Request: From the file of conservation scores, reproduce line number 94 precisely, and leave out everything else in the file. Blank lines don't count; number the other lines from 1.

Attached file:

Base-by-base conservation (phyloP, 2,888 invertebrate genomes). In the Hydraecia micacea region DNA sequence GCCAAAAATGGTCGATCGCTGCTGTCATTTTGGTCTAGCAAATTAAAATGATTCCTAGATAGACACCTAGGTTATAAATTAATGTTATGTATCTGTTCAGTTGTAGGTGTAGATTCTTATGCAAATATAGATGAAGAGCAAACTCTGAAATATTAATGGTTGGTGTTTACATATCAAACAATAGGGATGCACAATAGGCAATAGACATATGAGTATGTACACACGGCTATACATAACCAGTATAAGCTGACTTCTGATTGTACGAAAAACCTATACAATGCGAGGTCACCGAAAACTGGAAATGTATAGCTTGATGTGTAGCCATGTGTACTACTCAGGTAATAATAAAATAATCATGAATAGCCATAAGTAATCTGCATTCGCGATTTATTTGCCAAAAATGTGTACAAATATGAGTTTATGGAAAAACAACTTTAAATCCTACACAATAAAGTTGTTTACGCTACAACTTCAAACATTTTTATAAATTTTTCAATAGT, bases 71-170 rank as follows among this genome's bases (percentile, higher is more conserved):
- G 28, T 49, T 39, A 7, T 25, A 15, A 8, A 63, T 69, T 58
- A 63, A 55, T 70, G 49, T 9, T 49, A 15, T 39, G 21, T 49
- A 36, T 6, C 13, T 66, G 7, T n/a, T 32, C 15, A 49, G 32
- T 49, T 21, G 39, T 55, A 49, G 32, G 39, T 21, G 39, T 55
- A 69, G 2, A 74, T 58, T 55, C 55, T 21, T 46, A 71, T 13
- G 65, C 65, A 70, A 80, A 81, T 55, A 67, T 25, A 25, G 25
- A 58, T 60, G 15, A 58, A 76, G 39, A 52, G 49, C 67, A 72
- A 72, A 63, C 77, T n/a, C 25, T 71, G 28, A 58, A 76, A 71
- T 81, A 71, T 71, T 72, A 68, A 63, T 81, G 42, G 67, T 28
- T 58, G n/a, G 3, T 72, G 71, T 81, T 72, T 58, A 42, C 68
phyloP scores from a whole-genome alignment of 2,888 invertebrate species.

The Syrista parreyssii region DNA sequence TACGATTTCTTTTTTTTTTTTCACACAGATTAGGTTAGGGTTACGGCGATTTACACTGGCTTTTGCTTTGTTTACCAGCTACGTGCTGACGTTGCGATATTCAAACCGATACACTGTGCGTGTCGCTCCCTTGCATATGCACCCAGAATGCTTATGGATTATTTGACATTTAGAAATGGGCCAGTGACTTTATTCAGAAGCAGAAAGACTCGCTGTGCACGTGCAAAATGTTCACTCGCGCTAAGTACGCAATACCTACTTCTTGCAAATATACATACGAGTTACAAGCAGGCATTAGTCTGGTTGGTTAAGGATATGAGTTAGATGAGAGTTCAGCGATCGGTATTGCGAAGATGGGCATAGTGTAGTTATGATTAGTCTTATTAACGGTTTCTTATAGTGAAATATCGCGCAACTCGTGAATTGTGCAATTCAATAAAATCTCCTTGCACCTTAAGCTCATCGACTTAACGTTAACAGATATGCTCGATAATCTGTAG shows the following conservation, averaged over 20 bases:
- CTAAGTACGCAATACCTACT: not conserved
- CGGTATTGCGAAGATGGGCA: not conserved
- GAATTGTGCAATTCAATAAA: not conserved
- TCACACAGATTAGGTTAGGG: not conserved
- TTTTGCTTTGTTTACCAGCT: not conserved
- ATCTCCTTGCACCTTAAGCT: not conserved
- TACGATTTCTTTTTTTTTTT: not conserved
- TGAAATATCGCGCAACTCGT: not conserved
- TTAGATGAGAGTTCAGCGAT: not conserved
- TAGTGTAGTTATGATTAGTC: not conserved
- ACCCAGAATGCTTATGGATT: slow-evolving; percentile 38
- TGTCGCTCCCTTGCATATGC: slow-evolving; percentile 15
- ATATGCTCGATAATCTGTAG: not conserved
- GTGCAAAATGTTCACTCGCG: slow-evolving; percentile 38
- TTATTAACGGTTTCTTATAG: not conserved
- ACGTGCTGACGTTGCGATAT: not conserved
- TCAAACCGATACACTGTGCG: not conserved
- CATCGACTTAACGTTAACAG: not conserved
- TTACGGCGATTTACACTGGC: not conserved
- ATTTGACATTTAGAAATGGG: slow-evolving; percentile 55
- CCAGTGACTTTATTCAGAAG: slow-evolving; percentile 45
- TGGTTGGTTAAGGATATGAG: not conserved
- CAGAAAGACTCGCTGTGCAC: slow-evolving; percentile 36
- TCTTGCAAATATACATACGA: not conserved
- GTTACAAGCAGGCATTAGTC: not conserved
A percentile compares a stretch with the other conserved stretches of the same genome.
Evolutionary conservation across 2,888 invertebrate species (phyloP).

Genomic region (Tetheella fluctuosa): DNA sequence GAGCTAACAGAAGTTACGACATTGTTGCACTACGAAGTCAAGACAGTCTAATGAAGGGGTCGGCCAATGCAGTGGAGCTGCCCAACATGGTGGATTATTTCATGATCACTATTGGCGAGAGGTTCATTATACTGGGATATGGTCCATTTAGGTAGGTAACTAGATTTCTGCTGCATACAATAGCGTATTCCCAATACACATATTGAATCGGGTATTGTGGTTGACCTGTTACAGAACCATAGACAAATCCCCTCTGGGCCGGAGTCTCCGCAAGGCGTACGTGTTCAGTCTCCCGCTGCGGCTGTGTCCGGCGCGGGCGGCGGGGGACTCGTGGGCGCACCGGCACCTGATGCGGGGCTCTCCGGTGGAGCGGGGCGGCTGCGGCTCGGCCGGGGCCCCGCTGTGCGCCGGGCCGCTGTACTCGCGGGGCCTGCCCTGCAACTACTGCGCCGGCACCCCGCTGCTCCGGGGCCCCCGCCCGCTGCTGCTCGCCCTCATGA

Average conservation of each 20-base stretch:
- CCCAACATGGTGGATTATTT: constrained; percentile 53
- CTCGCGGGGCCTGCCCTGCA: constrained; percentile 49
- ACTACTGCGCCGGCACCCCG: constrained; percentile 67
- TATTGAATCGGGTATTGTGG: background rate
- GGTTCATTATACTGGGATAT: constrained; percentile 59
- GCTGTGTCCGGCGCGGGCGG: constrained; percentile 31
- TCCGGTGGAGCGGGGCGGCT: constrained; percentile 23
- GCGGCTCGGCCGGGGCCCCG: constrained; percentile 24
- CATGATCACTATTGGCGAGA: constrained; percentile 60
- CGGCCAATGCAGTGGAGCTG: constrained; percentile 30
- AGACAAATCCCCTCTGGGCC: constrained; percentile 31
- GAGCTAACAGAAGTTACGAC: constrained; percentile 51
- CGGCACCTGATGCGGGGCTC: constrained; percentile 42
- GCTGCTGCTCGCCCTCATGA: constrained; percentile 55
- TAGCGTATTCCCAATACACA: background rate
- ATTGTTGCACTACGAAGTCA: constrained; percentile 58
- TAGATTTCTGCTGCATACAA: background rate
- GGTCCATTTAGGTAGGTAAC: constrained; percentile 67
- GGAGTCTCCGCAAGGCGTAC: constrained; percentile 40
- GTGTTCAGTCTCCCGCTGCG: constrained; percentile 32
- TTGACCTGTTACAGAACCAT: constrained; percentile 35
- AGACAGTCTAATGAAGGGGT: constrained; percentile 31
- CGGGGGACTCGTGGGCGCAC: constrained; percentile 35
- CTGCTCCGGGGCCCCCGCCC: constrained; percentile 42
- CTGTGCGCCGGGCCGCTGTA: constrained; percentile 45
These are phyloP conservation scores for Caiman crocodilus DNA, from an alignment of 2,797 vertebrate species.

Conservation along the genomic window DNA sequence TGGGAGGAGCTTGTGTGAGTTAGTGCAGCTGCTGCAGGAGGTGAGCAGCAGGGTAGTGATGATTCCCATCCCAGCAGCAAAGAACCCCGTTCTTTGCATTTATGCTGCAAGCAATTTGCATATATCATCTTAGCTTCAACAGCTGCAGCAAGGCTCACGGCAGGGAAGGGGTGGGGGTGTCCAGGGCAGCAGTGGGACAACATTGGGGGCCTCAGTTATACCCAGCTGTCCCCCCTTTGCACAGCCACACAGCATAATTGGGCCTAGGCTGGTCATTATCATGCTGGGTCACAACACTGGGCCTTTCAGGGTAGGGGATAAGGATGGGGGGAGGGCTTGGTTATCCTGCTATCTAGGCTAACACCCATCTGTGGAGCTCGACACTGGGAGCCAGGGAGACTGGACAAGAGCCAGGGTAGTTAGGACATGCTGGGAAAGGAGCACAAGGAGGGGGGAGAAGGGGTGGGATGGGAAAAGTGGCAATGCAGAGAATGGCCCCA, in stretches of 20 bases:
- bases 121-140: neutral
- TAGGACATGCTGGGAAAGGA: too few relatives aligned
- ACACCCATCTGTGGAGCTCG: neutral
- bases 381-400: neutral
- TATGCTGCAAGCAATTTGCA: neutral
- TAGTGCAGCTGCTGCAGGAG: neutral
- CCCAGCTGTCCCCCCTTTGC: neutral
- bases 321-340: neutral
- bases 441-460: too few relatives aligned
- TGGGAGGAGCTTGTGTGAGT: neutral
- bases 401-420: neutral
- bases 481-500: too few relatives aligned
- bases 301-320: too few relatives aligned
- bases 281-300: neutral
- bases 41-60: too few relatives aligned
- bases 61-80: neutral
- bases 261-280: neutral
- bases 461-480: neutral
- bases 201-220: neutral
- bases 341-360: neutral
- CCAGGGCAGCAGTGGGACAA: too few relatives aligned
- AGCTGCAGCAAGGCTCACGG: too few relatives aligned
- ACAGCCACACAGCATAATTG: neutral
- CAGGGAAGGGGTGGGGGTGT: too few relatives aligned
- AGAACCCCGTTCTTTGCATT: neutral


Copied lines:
- AGAACCCCGTTCTTTGCATT: neutral